Participants from different PPI-NI twinning programs come together with Coach Joe at PPI-NI’s summer basketball camp.

Jingle Ball was my first 2014 encounter with these players, who were still fresh from Holidays. “Olivia” (That’s what they call me – they still need practice outside the field to pronounce my name correctly – they use Olivia because it is the female equivalent to Olivier, my real name – I know it was said with good intention) ‘Whats the craic?’ ‘You are here!’ ‘Long time!’ they all screamed. Trying to imagine French Canadian delicacies, one participant asked me if I had snails on BBQ over Christmas. We greeted each other with the well rehearsed secret hand shakes that we had practiced weeks beforehand. I thought these handshake tricks would sink into oblivion over the holidays, but that was far from being the case! The children knew them better than I did! Boys and girls went for the ball regardless of the apprehensions they had over the first weeks of the Twinning. They mingled, talked and eventually formed a great group. Had I not known who belonged to which school, I could not have made any distinction between the students from Ballee and the students from Saint-Patricks.  Together they engaged in the game, laughed, shared stories and joked with each other. No one was left out. It’s incredible to think that these children would have never met each other if it weren’t for PeacePlayers.

Coach Joanne Fitzpatrick encourages 'Sharing the Court!'

Coach Joanne Fitzpatrick encourages ‘Sharing the Court!’

The energy levels during twinnings were great! Some participants were keener on chatting than others, but they all fully engaged in each of the matches. During one session, we had an incident where one player fell on another while attempting to take the ball from him, injuring his opponent’s knee. However, thanks to lessons from PPI-NI’s Anatomy of Peace and conflict management curriculum, both of the players were high-fiving each other and playing ball again. Team spirit at its best! I knew I was part of a great twinning when I first met the players from both schools, but I believe the many activities and workshops organised by PeacePlayers International – Northern Ireland helped the bonds between participants reach such high levels. This isn’t just about basketball. It is about friendship and humanizing the ‘other side.’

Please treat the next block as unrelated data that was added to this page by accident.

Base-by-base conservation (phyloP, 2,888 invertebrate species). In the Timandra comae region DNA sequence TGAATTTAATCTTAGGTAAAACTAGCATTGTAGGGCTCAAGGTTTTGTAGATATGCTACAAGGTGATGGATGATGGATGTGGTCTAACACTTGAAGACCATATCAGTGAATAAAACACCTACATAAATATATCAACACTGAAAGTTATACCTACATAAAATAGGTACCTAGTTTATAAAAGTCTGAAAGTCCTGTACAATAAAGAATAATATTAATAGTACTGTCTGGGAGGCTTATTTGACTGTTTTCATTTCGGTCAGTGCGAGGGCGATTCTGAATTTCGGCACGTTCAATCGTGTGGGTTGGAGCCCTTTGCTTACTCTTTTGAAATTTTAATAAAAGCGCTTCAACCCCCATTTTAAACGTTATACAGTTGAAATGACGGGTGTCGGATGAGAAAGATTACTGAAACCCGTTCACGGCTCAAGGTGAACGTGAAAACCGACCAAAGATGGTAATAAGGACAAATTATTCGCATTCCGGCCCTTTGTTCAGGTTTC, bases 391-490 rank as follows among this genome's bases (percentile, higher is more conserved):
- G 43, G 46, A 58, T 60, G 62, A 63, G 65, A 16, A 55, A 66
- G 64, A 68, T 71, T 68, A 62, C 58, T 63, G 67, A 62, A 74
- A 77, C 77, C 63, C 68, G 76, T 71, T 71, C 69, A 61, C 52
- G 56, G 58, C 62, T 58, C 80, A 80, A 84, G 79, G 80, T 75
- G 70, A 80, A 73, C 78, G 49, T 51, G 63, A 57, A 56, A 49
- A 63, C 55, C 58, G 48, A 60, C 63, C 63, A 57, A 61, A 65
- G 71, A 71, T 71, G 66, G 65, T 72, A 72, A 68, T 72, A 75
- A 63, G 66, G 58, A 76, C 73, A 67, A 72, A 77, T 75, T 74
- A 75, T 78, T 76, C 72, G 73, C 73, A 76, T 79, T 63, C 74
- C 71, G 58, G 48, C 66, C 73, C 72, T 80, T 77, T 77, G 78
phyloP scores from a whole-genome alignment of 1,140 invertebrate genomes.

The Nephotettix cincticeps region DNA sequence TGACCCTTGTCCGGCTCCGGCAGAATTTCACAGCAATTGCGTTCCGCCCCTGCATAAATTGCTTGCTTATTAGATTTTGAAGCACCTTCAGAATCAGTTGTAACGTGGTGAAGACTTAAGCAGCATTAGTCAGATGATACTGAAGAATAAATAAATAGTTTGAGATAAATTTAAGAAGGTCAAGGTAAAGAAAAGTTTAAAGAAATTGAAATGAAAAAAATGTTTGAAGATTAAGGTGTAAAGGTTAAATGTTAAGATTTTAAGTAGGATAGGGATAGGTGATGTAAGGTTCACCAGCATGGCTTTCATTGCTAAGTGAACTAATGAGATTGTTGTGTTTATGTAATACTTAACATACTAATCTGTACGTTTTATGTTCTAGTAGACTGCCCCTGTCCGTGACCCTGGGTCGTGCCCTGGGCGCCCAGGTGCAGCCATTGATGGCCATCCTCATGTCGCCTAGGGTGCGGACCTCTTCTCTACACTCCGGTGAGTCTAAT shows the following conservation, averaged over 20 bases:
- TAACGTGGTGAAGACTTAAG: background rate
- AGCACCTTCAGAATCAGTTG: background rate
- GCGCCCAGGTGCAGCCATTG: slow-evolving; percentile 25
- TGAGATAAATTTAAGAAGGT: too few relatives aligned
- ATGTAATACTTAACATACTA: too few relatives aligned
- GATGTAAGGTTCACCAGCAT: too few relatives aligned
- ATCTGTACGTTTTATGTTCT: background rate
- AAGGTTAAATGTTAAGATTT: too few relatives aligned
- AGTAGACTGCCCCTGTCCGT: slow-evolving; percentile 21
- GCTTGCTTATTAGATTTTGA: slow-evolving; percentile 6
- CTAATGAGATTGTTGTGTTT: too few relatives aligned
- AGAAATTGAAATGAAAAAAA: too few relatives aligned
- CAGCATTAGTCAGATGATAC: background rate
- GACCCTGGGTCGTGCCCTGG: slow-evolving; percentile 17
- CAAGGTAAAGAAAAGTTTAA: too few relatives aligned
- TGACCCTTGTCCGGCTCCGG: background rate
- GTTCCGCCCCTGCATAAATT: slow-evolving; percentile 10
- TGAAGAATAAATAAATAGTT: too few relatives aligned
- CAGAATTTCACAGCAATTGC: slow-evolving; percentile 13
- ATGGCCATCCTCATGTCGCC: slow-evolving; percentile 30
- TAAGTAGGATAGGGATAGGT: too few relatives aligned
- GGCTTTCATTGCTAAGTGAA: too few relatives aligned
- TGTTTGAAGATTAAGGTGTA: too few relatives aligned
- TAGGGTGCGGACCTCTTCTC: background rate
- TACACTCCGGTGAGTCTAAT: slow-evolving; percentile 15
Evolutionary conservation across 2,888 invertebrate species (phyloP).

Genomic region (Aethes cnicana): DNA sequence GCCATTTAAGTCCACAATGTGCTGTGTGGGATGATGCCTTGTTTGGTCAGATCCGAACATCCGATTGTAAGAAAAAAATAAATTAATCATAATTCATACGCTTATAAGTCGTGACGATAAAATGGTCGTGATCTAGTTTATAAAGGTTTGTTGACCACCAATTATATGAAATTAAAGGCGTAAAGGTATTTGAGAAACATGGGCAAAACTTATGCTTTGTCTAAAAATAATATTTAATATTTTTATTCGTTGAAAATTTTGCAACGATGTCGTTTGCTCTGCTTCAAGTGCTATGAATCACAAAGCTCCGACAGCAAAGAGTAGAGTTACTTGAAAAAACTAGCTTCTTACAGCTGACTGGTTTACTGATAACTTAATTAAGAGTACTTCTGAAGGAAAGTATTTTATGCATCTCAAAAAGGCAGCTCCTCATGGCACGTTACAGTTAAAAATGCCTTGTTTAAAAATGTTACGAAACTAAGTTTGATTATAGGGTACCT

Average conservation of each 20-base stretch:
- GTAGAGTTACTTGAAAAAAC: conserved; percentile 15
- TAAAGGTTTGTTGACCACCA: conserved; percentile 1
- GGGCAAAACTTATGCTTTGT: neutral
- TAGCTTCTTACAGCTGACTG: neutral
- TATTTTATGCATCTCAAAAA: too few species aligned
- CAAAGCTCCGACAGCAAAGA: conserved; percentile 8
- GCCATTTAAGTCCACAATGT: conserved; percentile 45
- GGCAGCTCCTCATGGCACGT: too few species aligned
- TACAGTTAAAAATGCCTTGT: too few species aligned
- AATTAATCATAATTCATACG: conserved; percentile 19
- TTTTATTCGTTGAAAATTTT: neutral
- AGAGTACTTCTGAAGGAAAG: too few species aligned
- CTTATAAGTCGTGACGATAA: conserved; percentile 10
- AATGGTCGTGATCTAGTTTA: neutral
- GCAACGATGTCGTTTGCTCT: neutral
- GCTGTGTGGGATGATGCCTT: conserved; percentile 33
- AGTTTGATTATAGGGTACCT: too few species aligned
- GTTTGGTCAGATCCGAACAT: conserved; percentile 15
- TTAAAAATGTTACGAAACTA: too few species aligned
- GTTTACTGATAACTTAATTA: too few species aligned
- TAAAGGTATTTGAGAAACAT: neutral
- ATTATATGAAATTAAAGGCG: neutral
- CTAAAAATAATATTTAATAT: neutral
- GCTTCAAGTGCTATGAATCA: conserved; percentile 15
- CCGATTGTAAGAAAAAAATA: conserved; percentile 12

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One final catch up with Nasiphi Khafu

Nasiphi with kids at a Carrington Primary School practice earlier this year.

Nasiphi with kids at a Carrington Primary School practice earlier this year.

In this week’s blog we catch up with former PPI-SA Coach and Area Coordinator, and new PPI-NI Fellow Nasiphi “Nas” Khafu before she departs on her new journey.

How did you first hear about Peace Players International – South Africa?
In 2006, I was attending Futura High School and met a friend who was playing basketball with PeacePlayers International (At the time known as Playing for Peace). I remember going to practice for the first time, never having played basketball before. I was 18 and here were these 13 year old girls who were way better than I was. But the coach was so great, and I loved the competitiveness of it, so I kept coming back. Unfortunately, I had to quit a few months later because my mom wanted me home to help out. Little did I know that, that wouldn’t be my last interaction with PPI.

My mom passed away in 2006, and my life changed. I had two little siblings to take care of, on top of school and work. But I had no other option than to keep moving forward. I finished my Matric and went on to study Sports Management at Durban Institute of Technology (DUT).

I was studying full time, playing basketball and waitressing, and still just getting by. I went days with little or no food. A few of my friends who I met through playing basketball at DUT recommended that I check out working for PPI. Here I was, a 19 year old having only played basketball for a few months, interviewing for a basketball coaching position. Even so, I knew two things: I loved working with kids, and I had the passion to learn.